SetDefaultSize(340, 390);
        SetPosition(WindowPosition.Center);
        DeleteEvent += delegate { Application.Quit(); };
        
        DrawingArea darea = new DrawingArea();
        darea.ExposeEvent += OnExpose;

        Add(darea);

        ShowAll();
    }

    void OnExpose(object sender, ExposeEventArgs args)
    {
        DrawingArea area = (DrawingArea) sender;
        Cairo.Context cr =  Gdk.CairoHelper.Create(area.GdkWindow);
                
               
        LinearGradient lg1 = new LinearGradient(0.0, 0.0, 350.0, 350.0);
       
        int count = 1;

        for (double j=0.1; j<1.0; j+= 0.1) {
            if (Convert.ToBoolean(count % 2)) {
                lg1.AddColorStop(j, new Color(0, 0, 0, 1));
            } else {
                lg1.AddColorStop(j, new Color(1, 0, 0, 1));
            }
        count++;
        }

        cr.Rectangle(20, 20, 300, 100);
        cr.Pattern = lg1;
        cr.Fill();

        LinearGradient lg2 = new LinearGradient(0.0, 0.0, 350.0, 0);
       
        count = 1;

        for (double i=0.05; i<0.95; i+= 0.025) {
            if (Convert.ToBoolean(count % 2)) {
                lg2.AddColorStop(i, new Color(0, 0, 0, 1));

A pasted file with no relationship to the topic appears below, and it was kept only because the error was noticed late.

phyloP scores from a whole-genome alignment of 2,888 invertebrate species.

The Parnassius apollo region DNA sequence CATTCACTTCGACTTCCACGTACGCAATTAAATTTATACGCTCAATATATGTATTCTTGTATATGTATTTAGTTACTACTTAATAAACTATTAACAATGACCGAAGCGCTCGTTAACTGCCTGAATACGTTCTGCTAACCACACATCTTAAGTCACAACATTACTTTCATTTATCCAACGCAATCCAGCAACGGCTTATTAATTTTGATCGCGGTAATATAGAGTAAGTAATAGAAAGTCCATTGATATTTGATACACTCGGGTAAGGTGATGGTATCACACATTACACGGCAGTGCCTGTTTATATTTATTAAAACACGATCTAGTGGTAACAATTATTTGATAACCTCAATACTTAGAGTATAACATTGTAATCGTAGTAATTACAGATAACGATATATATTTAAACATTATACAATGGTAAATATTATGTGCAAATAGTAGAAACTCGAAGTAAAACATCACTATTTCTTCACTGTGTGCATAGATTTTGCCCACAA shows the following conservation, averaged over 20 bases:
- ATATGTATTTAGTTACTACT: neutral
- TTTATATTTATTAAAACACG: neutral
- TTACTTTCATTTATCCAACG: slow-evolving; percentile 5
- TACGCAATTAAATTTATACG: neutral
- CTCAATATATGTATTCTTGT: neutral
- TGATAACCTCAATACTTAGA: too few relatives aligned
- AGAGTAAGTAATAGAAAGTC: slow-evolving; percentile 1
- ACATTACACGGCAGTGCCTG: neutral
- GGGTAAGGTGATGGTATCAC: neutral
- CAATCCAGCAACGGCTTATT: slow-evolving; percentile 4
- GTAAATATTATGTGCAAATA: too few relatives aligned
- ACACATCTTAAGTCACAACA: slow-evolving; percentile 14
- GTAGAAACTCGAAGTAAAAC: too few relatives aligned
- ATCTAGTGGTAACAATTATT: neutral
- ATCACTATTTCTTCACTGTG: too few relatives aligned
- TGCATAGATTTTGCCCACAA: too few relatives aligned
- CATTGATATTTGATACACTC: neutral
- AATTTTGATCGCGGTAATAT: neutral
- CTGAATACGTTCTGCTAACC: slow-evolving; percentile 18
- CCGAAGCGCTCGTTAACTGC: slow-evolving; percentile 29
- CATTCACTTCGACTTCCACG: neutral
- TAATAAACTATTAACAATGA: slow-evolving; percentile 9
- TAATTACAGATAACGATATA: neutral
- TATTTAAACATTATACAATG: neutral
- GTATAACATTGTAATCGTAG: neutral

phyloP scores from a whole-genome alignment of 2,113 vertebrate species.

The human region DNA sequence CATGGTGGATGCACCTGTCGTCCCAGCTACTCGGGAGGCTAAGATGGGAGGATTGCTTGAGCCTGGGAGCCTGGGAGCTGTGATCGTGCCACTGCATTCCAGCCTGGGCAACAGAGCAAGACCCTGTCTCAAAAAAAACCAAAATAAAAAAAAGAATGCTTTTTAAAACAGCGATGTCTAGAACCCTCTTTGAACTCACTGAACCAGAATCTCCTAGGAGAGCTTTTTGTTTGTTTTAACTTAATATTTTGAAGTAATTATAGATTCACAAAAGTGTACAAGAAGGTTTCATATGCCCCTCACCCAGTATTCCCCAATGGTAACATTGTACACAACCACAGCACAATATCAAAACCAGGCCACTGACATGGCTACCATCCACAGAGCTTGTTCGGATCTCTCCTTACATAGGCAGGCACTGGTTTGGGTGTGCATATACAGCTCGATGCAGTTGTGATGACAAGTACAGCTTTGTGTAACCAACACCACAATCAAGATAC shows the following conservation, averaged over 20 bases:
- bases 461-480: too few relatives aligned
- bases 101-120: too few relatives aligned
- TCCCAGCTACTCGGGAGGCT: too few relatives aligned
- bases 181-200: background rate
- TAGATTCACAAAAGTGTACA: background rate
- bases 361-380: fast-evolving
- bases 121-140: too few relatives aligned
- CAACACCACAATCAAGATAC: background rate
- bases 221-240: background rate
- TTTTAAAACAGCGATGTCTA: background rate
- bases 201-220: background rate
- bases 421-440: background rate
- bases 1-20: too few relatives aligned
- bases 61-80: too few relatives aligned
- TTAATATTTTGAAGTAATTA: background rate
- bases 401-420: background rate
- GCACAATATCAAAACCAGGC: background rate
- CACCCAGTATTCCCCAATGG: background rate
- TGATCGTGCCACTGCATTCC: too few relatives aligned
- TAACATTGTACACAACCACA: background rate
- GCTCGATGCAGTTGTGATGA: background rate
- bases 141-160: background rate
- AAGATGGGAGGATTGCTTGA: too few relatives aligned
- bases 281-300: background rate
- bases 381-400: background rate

} else {
                lg2.AddColorStop(i, new Color(0, 0, 1, 1));
            }
        count++;
        }

        cr.Rectangle(20, 140, 300, 100);
        cr.Pattern = lg2;
        cr.Fill();

        LinearGradient lg3 = new LinearGradient(20.0, 260.0,  20.0, 360.0);
        lg3.AddColorStop(0.1, new Color (0, 0, 0, 1) );
        lg3.AddColorStop(0.5, new Color (1, 1, 0, 1) );
        lg3.AddColorStop(0.9, new Color (0, 0, 0, 1) );

        cr.Rectangle(20, 260, 300, 100);
        cr.Pattern = lg3;
        cr.Fill();
        

        lg1.Destroy();
        lg2.Destroy();
        lg3.Destroy();        

        ((IDisposable) cr.Target).Dispose ();                                      
        ((IDisposable) cr).Dispose ();
    }

    public static void Main()
    {
        Application.Init();
        new SharpApp();
        Application.Run();
    }
}

In our example, we draw three rectangles with three different gradients.

LinearGradient lg1 = new LinearGradient(0.0, 0.0, 350.0, 350.0);

Here we create a linear gradient pattern. The parameters specify the line, along which we draw the gradient. In our case it is a vertical line.

 
LinearGradient lg3 = new LinearGradient(20.0, 260.0,  20.0, 360.0);
lg3.AddColorStop(0.1, new Color (0, 0, 0, 1) );
lg3.AddColorStop(0.5, new Color (1, 1, 0, 1) );
lg3.AddColorStop(0.9, new Color (0, 0, 0, 1) );